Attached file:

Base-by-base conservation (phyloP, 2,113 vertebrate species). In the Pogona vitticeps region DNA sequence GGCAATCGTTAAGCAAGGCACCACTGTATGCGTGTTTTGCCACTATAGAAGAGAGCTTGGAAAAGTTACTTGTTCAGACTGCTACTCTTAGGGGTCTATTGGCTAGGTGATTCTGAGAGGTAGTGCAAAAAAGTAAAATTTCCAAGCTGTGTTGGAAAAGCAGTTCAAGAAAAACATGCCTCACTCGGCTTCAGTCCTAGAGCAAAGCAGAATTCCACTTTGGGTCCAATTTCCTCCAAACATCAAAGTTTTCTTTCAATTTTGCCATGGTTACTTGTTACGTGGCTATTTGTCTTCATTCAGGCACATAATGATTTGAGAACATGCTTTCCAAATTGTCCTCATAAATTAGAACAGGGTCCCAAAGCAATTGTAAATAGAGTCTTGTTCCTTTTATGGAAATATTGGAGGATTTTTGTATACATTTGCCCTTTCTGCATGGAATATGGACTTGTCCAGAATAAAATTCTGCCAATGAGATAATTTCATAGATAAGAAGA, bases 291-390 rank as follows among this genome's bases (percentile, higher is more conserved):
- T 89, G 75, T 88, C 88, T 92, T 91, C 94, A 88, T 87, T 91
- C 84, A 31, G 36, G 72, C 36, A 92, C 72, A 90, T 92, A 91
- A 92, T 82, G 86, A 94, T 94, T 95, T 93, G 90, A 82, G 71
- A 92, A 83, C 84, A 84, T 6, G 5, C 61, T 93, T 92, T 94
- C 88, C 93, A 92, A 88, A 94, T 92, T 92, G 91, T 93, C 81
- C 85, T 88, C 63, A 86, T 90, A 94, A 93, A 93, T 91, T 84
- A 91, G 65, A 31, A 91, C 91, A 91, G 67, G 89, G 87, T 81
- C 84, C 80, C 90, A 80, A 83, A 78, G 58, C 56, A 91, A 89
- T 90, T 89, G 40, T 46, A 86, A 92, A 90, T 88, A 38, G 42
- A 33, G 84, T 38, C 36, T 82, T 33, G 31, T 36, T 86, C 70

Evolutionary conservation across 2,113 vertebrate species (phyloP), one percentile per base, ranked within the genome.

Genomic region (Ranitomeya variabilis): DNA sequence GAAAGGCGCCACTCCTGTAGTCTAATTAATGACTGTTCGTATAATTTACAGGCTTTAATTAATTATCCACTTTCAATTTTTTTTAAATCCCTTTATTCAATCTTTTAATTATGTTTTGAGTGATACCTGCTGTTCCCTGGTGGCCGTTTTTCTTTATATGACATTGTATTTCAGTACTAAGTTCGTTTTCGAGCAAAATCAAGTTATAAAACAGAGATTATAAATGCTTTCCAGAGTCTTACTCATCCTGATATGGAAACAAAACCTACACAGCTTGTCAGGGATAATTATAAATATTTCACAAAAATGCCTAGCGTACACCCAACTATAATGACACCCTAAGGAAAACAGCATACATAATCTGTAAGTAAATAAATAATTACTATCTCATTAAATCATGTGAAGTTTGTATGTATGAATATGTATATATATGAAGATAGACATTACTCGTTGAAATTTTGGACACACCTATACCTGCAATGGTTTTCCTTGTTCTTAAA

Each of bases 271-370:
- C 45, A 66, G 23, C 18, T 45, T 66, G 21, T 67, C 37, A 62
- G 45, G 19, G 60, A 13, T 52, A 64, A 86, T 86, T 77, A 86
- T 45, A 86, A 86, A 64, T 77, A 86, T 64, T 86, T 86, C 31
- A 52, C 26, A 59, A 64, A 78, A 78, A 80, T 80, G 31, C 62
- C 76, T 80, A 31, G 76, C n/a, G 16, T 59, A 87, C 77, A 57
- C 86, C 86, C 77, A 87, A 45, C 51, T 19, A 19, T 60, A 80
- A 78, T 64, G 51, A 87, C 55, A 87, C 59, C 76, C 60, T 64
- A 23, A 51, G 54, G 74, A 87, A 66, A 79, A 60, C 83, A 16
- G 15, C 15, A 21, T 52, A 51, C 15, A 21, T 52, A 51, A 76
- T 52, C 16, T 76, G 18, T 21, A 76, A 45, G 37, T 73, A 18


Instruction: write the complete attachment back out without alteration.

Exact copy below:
Base-by-base conservation (phyloP, 2,113 vertebrate species). In the Pogona vitticeps region DNA sequence GGCAATCGTTAAGCAAGGCACCACTGTATGCGTGTTTTGCCACTATAGAAGAGAGCTTGGAAAAGTTACTTGTTCAGACTGCTACTCTTAGGGGTCTATTGGCTAGGTGATTCTGAGAGGTAGTGCAAAAAAGTAAAATTTCCAAGCTGTGTTGGAAAAGCAGTTCAAGAAAAACATGCCTCACTCGGCTTCAGTCCTAGAGCAAAGCAGAATTCCACTTTGGGTCCAATTTCCTCCAAACATCAAAGTTTTCTTTCAATTTTGCCATGGTTACTTGTTACGTGGCTATTTGTCTTCATTCAGGCACATAATGATTTGAGAACATGCTTTCCAAATTGTCCTCATAAATTAGAACAGGGTCCCAAAGCAATTGTAAATAGAGTCTTGTTCCTTTTATGGAAATATTGGAGGATTTTTGTATACATTTGCCCTTTCTGCATGGAATATGGACTTGTCCAGAATAAAATTCTGCCAATGAGATAATTTCATAGATAAGAAGA, bases 291-390 rank as follows among this genome's bases (percentile, higher is more conserved):
- T 89, G 75, T 88, C 88, T 92, T 91, C 94, A 88, T 87, T 91
- C 84, A 31, G 36, G 72, C 36, A 92, C 72, A 90, T 92, A 91
- A 92, T 82, G 86, A 94, T 94, T 95, T 93, G 90, A 82, G 71
- A 92, A 83, C 84, A 84, T 6, G 5, C 61, T 93, T 92, T 94
- C 88, C 93, A 92, A 88, A 94, T 92, T 92, G 91, T 93, C 81
- C 85, T 88, C 63, A 86, T 90, A 94, A 93, A 93, T 91, T 84
- A 91, G 65, A 31, A 91, C 91, A 91, G 67, G 89, G 87, T 81
- C 84, C 80, C 90, A 80, A 83, A 78, G 58, C 56, A 91, A 89
- T 90, T 89, G 40, T 46, A 86, A 92, A 90, T 88, A 38, G 42
- A 33, G 84, T 38, C 36, T 82, T 33, G 31, T 36, T 86, C 70

Evolutionary conservation across 2,113 vertebrate species (phyloP), one percentile per base, ranked within the genome.

Genomic region (Ranitomeya variabilis): DNA sequence GAAAGGCGCCACTCCTGTAGTCTAATTAATGACTGTTCGTATAATTTACAGGCTTTAATTAATTATCCACTTTCAATTTTTTTTAAATCCCTTTATTCAATCTTTTAATTATGTTTTGAGTGATACCTGCTGTTCCCTGGTGGCCGTTTTTCTTTATATGACATTGTATTTCAGTACTAAGTTCGTTTTCGAGCAAAATCAAGTTATAAAACAGAGATTATAAATGCTTTCCAGAGTCTTACTCATCCTGATATGGAAACAAAACCTACACAGCTTGTCAGGGATAATTATAAATATTTCACAAAAATGCCTAGCGTACACCCAACTATAATGACACCCTAAGGAAAACAGCATACATAATCTGTAAGTAAATAAATAATTACTATCTCATTAAATCATGTGAAGTTTGTATGTATGAATATGTATATATATGAAGATAGACATTACTCGTTGAAATTTTGGACACACCTATACCTGCAATGGTTTTCCTTGTTCTTAAA

Each of bases 271-370:
- C 45, A 66, G 23, C 18, T 45, T 66, G 21, T 67, C 37, A 62
- G 45, G 19, G 60, A 13, T 52, A 64, A 86, T 86, T 77, A 86
- T 45, A 86, A 86, A 64, T 77, A 86, T 64, T 86, T 86, C 31
- A 52, C 26, A 59, A 64, A 78, A 78, A 80, T 80, G 31, C 62
- C 76, T 80, A 31, G 76, C n/a, G 16, T 59, A 87, C 77, A 57
- C 86, C 86, C 77, A 87, A 45, C 51, T 19, A 19, T 60, A 80
- A 78, T 64, G 51, A 87, C 55, A 87, C 59, C 76, C 60, T 64
- A 23, A 51, G 54, G 74, A 87, A 66, A 79, A 60, C 83, A 16
- G 15, C 15, A 21, T 52, A 51, C 15, A 21, T 52, A 51, A 76
- T 52, C 16, T 76, G 18, T 21, A 76, A 45, G 37, T 73, A 18